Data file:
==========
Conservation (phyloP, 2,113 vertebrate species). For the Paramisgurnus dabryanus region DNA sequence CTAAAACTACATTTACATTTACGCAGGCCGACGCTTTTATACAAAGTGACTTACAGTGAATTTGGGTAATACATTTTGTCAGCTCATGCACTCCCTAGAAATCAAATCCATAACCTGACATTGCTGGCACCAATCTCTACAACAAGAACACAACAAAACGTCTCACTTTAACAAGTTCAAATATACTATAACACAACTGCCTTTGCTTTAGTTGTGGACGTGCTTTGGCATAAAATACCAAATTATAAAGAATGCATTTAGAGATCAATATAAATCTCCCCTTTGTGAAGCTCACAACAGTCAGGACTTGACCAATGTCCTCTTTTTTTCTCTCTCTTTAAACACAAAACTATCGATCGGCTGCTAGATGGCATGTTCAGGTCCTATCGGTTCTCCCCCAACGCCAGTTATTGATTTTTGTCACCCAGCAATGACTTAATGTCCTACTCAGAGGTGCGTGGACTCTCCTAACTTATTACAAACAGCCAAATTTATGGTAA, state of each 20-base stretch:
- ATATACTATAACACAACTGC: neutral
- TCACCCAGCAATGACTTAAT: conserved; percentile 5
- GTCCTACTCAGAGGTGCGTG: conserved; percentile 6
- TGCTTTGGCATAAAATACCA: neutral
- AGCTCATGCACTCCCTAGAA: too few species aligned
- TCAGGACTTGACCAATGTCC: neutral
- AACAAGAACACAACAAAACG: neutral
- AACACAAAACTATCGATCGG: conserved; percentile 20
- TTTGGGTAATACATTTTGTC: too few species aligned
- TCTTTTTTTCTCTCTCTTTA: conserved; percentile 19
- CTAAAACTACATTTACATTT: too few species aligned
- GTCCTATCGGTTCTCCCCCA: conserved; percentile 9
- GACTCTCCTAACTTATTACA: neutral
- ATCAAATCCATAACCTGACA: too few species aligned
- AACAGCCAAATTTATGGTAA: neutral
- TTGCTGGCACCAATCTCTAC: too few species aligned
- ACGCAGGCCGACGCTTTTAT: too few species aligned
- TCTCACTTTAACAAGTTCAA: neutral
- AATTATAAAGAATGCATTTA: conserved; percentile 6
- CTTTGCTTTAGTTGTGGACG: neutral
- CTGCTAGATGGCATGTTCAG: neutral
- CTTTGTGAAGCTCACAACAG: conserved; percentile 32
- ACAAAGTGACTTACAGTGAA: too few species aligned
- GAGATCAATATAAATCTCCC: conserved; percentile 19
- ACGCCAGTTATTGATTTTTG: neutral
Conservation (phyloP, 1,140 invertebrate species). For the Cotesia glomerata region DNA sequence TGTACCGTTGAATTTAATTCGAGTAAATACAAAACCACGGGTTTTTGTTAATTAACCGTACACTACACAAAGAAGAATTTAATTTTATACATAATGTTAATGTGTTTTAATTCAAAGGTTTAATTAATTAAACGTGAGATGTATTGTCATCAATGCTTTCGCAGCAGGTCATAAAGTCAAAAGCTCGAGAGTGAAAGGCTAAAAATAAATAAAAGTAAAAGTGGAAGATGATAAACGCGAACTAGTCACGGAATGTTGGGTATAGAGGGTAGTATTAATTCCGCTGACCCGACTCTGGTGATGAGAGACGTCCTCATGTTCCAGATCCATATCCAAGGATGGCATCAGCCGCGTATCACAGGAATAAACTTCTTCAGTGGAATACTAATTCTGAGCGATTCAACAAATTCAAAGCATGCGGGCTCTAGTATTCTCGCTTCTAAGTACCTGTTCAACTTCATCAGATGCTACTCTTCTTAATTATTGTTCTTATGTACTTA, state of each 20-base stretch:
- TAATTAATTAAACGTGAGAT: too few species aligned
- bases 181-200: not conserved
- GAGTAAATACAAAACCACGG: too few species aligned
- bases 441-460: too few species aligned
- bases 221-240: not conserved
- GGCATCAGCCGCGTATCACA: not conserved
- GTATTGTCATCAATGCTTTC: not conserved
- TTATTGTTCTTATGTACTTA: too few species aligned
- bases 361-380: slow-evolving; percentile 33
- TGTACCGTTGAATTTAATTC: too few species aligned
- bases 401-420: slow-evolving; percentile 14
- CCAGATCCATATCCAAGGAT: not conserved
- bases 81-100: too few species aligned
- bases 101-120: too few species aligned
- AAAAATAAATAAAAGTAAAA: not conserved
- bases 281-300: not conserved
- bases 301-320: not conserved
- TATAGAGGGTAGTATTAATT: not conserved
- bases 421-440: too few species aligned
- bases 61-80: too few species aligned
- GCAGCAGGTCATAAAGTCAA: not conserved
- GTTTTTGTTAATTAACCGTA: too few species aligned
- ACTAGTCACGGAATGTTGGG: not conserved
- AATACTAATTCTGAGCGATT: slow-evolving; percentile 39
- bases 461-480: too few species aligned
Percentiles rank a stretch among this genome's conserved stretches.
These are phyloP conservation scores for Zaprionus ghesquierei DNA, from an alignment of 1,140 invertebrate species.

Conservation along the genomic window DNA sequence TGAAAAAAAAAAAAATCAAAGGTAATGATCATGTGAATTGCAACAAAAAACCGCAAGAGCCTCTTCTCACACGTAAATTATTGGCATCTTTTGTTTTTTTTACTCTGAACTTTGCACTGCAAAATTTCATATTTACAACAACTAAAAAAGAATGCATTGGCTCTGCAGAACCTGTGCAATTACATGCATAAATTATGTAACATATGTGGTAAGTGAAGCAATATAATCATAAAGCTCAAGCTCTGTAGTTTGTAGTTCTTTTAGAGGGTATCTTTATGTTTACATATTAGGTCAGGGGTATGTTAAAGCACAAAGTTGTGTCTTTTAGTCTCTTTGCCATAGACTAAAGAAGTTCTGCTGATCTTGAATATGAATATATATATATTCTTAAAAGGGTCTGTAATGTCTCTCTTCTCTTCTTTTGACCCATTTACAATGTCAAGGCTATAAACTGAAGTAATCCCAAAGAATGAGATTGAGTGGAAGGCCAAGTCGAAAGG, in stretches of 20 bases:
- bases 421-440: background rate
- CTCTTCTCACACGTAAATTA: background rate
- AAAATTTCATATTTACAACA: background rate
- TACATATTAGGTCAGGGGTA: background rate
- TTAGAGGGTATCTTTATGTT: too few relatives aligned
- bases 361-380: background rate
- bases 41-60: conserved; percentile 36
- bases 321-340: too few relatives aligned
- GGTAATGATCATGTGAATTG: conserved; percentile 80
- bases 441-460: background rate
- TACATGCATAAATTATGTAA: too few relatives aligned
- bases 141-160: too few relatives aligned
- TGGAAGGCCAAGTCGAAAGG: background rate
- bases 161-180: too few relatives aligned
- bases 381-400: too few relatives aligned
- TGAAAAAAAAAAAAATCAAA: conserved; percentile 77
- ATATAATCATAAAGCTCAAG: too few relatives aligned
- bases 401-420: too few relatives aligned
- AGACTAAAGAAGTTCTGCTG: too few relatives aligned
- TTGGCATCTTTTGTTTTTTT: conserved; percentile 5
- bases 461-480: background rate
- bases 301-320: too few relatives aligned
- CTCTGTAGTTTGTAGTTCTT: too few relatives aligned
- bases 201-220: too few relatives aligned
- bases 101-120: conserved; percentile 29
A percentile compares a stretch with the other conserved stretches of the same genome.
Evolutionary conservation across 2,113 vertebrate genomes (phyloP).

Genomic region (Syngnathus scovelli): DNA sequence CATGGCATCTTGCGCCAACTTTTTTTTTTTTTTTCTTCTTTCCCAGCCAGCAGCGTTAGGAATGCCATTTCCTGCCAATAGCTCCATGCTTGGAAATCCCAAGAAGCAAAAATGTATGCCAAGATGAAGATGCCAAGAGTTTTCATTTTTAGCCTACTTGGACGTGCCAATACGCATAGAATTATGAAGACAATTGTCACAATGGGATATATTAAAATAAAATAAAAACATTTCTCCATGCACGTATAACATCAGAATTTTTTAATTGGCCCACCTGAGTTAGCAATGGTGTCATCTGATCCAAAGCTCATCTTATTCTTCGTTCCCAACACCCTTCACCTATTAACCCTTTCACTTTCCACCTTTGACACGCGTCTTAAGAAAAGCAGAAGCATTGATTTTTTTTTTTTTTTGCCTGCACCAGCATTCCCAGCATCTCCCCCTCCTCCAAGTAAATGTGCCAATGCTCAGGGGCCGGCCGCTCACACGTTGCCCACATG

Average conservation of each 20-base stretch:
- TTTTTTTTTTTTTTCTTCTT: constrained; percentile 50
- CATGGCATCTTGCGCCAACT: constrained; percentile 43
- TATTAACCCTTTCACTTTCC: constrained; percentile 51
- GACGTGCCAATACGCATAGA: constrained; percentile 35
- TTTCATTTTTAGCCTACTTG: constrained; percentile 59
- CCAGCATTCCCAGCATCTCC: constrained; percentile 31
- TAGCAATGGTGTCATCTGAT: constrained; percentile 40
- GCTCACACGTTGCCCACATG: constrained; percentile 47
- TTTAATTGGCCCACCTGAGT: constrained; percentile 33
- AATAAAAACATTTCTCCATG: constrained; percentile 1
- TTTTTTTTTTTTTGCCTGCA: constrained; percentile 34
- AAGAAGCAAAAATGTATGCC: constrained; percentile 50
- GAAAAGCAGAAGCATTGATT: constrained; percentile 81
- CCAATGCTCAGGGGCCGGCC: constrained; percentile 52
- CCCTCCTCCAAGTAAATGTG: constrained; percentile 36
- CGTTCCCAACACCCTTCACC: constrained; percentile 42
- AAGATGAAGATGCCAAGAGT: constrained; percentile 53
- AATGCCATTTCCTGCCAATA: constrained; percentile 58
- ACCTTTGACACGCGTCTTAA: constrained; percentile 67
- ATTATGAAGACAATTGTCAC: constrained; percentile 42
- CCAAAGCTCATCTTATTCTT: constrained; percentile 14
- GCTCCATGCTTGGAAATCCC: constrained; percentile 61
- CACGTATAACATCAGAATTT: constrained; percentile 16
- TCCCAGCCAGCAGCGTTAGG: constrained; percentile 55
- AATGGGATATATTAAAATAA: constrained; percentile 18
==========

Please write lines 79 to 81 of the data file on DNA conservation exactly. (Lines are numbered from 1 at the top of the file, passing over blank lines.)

- bases 201-220: too few relatives aligned
- bases 101-120: conserved; percentile 29
A percentile compares a stretch with the other conserved stretches of the same genome.